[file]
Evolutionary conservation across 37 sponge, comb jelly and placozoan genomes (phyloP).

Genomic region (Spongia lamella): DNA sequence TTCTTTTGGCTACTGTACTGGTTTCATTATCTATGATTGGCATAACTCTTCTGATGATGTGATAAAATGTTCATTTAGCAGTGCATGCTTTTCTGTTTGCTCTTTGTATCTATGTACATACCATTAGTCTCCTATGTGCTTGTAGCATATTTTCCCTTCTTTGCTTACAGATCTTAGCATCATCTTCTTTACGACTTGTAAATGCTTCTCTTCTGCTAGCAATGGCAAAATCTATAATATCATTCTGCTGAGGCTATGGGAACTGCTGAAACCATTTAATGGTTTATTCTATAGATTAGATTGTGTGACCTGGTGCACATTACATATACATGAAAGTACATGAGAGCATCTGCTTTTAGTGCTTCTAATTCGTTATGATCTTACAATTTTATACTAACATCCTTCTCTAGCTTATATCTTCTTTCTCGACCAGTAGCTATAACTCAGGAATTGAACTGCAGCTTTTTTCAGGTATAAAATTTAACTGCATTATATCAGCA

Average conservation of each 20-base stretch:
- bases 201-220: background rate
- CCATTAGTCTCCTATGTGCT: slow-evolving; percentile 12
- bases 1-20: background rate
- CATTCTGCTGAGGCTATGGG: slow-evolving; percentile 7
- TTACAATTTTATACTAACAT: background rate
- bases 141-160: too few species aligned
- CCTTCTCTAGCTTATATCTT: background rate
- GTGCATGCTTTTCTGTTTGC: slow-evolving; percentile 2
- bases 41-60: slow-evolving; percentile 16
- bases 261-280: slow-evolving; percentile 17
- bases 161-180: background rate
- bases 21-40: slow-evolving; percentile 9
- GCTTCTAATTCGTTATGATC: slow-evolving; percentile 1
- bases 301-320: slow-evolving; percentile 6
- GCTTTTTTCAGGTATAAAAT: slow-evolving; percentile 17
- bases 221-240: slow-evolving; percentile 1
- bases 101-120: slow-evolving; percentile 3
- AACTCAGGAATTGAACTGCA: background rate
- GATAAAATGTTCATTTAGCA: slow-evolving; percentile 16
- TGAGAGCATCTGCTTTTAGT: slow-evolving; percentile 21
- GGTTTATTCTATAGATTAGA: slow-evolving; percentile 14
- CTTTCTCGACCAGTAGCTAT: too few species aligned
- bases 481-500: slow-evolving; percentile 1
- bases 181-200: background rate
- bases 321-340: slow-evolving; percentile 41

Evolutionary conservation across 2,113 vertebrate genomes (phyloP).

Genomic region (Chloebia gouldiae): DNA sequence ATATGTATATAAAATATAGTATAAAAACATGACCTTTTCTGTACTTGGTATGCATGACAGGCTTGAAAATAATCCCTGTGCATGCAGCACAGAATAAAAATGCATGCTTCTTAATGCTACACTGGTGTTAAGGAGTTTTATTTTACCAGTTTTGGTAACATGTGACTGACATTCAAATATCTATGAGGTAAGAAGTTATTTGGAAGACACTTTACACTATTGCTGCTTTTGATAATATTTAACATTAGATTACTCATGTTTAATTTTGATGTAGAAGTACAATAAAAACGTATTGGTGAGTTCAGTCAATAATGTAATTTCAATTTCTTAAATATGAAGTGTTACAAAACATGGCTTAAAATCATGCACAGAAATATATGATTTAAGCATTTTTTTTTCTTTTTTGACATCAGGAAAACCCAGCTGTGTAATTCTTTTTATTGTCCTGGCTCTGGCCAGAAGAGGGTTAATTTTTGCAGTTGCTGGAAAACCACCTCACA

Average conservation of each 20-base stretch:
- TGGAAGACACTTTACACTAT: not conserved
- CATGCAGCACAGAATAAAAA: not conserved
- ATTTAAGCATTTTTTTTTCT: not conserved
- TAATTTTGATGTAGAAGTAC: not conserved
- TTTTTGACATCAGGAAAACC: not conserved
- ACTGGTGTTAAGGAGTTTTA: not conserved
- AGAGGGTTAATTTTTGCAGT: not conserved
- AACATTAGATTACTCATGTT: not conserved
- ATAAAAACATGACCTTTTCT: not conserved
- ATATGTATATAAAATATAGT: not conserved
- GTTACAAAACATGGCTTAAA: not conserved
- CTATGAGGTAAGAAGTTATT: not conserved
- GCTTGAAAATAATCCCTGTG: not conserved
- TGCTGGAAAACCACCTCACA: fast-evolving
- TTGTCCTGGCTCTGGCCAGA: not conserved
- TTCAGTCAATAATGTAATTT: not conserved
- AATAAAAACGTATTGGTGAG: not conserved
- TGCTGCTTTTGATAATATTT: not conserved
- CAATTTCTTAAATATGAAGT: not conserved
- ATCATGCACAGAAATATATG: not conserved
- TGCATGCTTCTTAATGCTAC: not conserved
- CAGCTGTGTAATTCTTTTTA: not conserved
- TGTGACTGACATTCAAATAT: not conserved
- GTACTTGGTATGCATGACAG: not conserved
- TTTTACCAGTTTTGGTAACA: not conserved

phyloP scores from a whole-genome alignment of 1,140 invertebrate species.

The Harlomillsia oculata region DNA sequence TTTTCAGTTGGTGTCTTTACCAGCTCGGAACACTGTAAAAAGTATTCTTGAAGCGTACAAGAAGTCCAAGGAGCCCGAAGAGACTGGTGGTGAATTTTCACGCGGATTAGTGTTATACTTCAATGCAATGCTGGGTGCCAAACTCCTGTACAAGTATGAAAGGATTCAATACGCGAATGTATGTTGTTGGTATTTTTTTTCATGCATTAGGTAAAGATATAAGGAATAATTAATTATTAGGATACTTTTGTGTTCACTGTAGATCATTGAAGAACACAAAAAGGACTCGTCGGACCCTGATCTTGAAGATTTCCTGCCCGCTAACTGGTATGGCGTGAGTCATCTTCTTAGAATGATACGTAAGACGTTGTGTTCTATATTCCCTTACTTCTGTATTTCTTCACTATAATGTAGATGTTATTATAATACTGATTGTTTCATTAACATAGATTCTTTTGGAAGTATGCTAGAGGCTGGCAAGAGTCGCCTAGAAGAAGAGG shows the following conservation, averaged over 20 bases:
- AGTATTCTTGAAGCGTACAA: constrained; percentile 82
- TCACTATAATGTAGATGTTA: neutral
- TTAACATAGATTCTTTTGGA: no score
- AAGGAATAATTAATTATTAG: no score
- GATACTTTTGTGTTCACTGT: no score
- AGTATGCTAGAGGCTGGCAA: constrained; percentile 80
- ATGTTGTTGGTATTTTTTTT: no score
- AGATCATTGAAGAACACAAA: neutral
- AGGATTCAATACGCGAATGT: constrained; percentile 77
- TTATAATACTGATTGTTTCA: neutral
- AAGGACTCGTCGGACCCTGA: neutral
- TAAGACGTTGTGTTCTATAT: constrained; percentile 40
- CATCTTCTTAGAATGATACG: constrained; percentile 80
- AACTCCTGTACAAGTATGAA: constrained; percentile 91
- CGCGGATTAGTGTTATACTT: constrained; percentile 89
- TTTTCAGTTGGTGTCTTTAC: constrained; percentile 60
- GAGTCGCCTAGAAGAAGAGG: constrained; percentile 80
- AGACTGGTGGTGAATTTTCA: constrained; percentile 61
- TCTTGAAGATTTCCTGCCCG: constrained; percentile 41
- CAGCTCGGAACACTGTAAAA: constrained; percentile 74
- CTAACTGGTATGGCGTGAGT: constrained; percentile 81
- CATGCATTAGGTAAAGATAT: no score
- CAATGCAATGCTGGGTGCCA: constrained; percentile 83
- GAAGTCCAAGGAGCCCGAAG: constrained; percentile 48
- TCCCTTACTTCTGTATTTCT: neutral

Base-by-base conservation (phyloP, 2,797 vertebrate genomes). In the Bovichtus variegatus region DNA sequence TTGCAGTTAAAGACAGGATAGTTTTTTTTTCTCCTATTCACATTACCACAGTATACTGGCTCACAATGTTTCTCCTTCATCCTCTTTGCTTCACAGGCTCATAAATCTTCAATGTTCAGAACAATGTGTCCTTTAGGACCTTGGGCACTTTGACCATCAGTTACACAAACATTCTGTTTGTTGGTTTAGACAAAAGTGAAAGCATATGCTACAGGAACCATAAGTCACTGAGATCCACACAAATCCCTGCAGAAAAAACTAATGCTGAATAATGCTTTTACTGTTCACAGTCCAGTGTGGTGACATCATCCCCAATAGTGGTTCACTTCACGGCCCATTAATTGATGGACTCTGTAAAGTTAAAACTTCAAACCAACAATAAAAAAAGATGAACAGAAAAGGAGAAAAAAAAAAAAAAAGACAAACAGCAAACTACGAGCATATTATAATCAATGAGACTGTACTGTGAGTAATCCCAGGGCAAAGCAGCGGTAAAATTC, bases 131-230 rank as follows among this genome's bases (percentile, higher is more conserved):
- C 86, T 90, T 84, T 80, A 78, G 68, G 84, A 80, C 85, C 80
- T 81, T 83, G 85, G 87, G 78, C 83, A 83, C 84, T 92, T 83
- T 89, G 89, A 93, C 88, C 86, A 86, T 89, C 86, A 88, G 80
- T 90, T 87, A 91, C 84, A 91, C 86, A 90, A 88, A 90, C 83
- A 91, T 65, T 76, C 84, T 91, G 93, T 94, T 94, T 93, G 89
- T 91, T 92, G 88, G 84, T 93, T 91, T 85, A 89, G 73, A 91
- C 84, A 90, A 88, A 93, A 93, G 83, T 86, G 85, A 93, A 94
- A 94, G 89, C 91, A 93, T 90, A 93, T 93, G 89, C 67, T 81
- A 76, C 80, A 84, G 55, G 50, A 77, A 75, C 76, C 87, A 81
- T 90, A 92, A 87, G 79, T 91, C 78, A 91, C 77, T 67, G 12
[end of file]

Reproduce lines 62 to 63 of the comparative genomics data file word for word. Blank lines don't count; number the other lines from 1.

- AAGGAATAATTAATTATTAG: no score
- GATACTTTTGTGTTCACTGT: no score